Does a Debt Collector Have to Give Me an Itemized Bill?
The Fair Debt Collection Practices Act (FDCPA) is a federal law designed to protect you from unethical and unscrupulous conduct by companies hired to act as debt collectors. A key provision of the FDCPA specifically forbids debt collectors from making “any false, deceptive, or misleading representation” in connection with a debt. For example, a debt collector may not falsely state the amount of your debt or claim that you somehow owe more than you actually do.
Pa. Judge Finds Technical Violation of Bankruptcy Rules Does Not Implicate FDCPA
A federal judge here in Pennsylvania recently addressed the question of whether a debt collector violates the FDCPA if it fails to “itemize” a debt, i.e., it does not identify how much of the debt is “principal” rather than “interest.” This issue came up following two bankruptcy cases involving Pennsylvania debtors. In each case a debt collector, Midland Credit Management, filed proofs of claim, asserting the debtors owed money on their outstanding credit card accounts.
Midland stated its entire claims were for “unsecured principal,” without making any attempt to separately itemize interest or other charges (such as late fees). This actually violated the rules governing federal bankruptcy cases, which require creditors presenting a proof of claim to provide an “itemized statement.” When the debtors objected to the lack of an itemized statement, Midland refiled their proofs of claim.
The debtors subsequently filed a separate lawsuit in federal court, accusing Midland of violating the FDCPA. Essentially, the debtors maintained that by violating the bankruptcy rule, Midland also made a “alse, deceptive, or misleading representation” with respect to the debtors’ credit card debts.
But in a September 25 opinion, U.S. District Judge Susan Paradise Baxter rejected the debtors’ arguments and granted Midland’s motion to dismiss the lawsuit. As an initial matter, Baxter said failure to itemize a debt was not, in and of itself, a violation of the FDCPA. She noted that several other federal courts have considered this same question and reached the same answer. For instance, in a 2014 case, Powell v. Palisades Acquisition XVI, LLC, the U.S. Court of Appeals for the Fourth Circuit in Richmond, Virginia, stated that “where a demand letter misstates interest as principal but accurately states the total amount owed, such a technical error is not material” for purposes of the FDCPA.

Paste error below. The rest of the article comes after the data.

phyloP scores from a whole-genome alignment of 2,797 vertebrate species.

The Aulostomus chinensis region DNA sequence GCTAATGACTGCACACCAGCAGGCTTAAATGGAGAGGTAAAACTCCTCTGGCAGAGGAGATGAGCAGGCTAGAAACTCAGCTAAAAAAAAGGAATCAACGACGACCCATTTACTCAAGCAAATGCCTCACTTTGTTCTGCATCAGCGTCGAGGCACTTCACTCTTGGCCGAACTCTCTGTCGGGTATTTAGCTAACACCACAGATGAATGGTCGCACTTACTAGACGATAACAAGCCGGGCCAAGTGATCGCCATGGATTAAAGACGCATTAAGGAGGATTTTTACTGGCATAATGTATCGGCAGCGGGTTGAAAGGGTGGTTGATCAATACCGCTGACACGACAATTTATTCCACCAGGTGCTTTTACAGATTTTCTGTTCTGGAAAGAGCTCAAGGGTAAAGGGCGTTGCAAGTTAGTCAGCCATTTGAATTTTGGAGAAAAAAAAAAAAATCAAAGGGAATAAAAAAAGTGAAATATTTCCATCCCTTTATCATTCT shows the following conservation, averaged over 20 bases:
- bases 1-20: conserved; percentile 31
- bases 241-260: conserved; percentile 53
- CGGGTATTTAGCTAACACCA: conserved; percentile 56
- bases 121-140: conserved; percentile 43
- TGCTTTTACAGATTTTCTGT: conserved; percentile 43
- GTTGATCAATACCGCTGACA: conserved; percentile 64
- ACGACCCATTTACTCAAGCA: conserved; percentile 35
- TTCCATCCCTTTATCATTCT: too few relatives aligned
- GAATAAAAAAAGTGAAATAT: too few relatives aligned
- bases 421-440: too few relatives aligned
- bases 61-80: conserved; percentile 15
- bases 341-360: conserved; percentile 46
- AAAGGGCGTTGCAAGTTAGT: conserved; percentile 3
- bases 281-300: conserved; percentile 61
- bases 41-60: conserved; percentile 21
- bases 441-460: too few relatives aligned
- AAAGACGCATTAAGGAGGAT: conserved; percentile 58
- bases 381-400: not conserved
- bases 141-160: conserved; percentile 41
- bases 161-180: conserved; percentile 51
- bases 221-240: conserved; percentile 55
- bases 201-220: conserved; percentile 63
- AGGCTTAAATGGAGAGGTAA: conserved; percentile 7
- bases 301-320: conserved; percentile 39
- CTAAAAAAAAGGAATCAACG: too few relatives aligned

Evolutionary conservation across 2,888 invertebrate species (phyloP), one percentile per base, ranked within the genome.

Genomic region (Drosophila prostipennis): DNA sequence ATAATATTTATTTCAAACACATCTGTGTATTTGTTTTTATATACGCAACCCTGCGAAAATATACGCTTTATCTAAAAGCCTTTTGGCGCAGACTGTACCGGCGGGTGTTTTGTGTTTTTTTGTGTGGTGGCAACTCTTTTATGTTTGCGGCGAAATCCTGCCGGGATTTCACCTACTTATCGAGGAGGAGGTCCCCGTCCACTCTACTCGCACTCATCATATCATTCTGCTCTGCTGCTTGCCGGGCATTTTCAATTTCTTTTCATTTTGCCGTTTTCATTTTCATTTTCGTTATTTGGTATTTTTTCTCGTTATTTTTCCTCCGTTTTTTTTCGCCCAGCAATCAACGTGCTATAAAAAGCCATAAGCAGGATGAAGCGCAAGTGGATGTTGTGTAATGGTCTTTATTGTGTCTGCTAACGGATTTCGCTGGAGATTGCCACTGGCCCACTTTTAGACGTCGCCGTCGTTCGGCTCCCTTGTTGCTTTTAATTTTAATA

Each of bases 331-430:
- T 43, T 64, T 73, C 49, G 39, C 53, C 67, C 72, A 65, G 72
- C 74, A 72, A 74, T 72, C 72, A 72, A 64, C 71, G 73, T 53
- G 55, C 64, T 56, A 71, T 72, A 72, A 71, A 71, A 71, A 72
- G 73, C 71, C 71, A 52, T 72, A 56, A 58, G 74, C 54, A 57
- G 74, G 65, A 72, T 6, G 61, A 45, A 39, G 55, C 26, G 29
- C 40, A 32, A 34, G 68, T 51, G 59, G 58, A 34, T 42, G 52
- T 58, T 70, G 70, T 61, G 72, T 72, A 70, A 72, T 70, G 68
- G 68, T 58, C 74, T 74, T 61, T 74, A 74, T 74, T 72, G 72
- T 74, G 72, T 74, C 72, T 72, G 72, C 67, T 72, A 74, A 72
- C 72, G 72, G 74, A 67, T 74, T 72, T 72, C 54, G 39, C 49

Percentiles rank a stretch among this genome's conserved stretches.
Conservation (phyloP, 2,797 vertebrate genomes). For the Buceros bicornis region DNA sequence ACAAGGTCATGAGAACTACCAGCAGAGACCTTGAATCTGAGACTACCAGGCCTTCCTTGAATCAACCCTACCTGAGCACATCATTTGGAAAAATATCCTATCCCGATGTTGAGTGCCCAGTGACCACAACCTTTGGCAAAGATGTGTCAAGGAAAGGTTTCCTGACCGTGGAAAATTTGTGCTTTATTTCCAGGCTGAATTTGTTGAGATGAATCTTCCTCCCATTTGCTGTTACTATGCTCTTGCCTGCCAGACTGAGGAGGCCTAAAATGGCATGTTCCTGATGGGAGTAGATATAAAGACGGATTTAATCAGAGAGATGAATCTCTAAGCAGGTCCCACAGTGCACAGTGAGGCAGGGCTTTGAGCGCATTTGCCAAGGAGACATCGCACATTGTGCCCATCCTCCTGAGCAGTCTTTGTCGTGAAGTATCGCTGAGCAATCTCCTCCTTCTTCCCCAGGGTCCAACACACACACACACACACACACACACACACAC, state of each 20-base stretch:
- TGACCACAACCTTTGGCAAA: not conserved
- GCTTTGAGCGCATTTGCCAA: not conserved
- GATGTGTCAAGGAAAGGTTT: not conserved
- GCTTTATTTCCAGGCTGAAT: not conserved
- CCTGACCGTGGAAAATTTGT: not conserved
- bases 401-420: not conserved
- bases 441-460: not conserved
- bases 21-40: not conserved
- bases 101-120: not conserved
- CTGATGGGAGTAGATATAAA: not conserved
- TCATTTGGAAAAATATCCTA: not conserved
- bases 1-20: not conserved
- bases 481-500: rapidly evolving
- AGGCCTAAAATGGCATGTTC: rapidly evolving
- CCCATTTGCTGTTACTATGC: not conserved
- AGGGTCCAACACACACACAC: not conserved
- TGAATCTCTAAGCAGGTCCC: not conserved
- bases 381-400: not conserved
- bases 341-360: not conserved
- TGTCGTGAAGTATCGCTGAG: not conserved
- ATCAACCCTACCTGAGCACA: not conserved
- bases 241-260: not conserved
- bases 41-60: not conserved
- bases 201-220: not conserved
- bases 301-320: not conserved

Similarly, in this case the debtors did not accuse Midland of misstating the total amount of the debt owed, only its failure to itemize the principal and interest separately. While this constituted a technical violation of the bankruptcy court rules, Judge Baxter said that could not serve as a basis for an FDCPA violation. Indeed, bankruptcy and the FDCPA serve very different purposes, Baxter noted. And the FDCPA simply did not apply to this situation.
Speak with a Pennsylvania Debt Collection Abuse Lawyer Today
Even though this particular case did not work out in the debtors favor, it still provides an important lesson. If a creditor claims you owe them money, you have every right to demand a full–and accurate–statement of that debt. And if you believe a debt collector has engaged in unfair or abusive practices, you should not hesitate to work with a qualified Philadelphia debt collection abuse lawyer who will help defend your interests. Contact Louis S. Schwartz at CONSUMERLAWPA.com today at 215-790-1800 to schedule a free consultation.